The government is targeting a 10% penetration of renewable energy into Ghana’s electricity mix by 2030 through the implementation of its Renewable Energy Master plan.
But the country’s shift to a greener and cleaner energy mix is bereft of women and youth inclusivity at the leadership and policy implementation levels.
350 Ghana Reducing Our Carbon, a not-for-profit environmental youth network, is leading the charge to educate market women, who are major users of household energy, on the adoption of renewable energy.
It is estimated that nearly 30% of households live in energy poverty with a majority of the affected families situated in developing countries.
These impacts restrict access to education and economic opportunities for girls and women, and disproportionally exposing them to health risks.
Ghana is yet to harness its available natural resources for energy production as many households resort to traditional and environmentally harmful energy sources.
The country’s renewable energy use is nearly two percent.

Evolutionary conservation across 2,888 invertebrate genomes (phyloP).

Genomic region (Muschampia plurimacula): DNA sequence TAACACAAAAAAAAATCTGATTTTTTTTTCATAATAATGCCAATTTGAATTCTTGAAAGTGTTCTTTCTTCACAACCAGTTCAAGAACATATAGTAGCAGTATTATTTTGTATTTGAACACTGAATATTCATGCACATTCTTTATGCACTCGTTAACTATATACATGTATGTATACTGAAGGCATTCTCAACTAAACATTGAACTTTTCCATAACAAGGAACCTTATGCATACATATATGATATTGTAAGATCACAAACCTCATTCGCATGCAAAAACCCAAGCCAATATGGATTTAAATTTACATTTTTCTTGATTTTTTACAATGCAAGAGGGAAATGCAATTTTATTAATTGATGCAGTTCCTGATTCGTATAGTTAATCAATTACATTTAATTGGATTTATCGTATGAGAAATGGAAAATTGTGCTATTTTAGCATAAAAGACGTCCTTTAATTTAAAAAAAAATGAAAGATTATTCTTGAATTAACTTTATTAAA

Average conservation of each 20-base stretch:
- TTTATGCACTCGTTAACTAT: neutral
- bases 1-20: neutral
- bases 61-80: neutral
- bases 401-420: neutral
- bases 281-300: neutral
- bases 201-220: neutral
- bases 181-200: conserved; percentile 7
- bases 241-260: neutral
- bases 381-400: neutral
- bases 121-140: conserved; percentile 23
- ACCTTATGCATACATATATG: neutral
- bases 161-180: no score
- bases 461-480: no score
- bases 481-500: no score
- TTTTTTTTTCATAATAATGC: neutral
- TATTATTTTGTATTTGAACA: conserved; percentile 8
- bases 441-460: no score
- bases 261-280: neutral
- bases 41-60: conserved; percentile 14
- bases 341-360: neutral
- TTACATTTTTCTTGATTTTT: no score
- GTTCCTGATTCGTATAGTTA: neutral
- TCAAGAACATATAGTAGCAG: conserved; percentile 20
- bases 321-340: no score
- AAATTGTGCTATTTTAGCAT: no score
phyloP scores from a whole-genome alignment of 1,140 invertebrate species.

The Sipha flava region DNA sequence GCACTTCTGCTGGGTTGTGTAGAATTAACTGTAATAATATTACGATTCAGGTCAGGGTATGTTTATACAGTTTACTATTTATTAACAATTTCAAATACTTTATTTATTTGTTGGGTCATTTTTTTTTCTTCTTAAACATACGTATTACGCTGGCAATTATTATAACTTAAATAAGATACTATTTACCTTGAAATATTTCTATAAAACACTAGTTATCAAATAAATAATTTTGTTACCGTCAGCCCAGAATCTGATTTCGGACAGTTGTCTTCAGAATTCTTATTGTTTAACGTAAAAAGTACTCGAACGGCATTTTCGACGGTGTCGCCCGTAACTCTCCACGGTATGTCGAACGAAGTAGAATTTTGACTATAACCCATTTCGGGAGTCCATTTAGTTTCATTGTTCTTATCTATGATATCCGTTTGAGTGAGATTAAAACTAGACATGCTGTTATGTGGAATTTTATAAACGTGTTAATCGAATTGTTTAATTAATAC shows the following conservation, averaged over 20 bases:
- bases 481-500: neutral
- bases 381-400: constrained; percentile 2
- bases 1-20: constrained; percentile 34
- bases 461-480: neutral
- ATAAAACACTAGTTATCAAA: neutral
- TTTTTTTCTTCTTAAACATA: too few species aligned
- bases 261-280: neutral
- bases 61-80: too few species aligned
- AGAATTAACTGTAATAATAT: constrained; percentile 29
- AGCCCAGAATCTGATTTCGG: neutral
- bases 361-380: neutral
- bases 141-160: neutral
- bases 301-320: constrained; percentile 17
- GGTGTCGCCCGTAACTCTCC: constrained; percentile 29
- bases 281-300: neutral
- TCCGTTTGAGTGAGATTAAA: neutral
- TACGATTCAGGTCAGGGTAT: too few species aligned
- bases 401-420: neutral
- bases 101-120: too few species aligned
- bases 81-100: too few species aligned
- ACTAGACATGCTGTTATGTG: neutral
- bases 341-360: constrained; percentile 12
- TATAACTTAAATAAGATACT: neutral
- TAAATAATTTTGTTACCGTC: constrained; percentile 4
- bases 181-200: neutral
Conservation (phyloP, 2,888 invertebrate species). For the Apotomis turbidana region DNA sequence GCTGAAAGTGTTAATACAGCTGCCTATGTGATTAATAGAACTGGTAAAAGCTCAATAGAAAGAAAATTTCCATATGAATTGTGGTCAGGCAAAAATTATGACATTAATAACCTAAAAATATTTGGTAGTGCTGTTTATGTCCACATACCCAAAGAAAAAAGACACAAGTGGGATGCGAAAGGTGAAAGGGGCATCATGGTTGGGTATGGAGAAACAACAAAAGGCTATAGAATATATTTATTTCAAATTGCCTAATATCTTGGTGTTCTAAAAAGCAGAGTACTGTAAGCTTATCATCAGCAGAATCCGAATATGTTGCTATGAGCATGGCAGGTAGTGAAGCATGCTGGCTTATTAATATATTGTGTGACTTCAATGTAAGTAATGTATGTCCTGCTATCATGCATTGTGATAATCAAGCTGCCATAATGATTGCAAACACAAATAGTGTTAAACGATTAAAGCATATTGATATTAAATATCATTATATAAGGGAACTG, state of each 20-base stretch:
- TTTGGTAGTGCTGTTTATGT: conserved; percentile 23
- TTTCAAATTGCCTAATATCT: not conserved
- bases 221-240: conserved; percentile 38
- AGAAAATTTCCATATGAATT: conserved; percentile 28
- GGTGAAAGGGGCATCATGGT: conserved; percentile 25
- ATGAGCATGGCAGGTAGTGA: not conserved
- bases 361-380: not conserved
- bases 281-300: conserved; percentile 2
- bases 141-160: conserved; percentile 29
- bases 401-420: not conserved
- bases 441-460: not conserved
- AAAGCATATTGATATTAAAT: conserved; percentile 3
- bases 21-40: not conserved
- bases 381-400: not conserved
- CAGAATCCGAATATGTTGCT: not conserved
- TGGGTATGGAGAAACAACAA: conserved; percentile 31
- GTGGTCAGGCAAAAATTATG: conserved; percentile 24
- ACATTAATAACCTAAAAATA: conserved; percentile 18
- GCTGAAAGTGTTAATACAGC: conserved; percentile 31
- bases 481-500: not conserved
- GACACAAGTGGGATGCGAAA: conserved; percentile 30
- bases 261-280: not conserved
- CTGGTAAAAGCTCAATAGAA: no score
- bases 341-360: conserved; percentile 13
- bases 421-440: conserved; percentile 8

Ashanti regional director of 350 GROC, John Agyekum Kuffour, believes early exposure of women could accelerate Ghana’s 10% renewable energy penetration target.
“We are engaging the communities particularly women so they could shift to solar and other natural resource energy sources. By this, they won’t always depend on the national grid and this is also clean,” he said.
The consequences of the changing climate adversely impacts the global south, especially in Africa.
According to the United Nations Environment, 80% of people displaced by climate change are women.
National Coordinator of 350 GROC, Portia Adu-Mensah, says climate action is a must for all.
“As citizens, we must be interested in the Climate conversation. It’s all about the issues related to loss and damage. Lives and properties are being lost. Climate change must be everyone’s concern,” she said.
Government in 2019 established the Climate Change Learning Programme to accelerate youth empowerment for climate change mitigation and solutions.
The group visited some second-cycle institutions in the Ashanti region to educate them on Climate crisis.
Head of STEM education in the Ashanti region, Adams Yussif, reiterated the essentiality of integrating climate-based learning into the school curriculum.
“At this age of students at the secondary schools, it is important to introduce them to effects of climate change. It will make an impact on them. Measures taken to curb climate change could be properly taken up by them since they are the future leaders,” he said.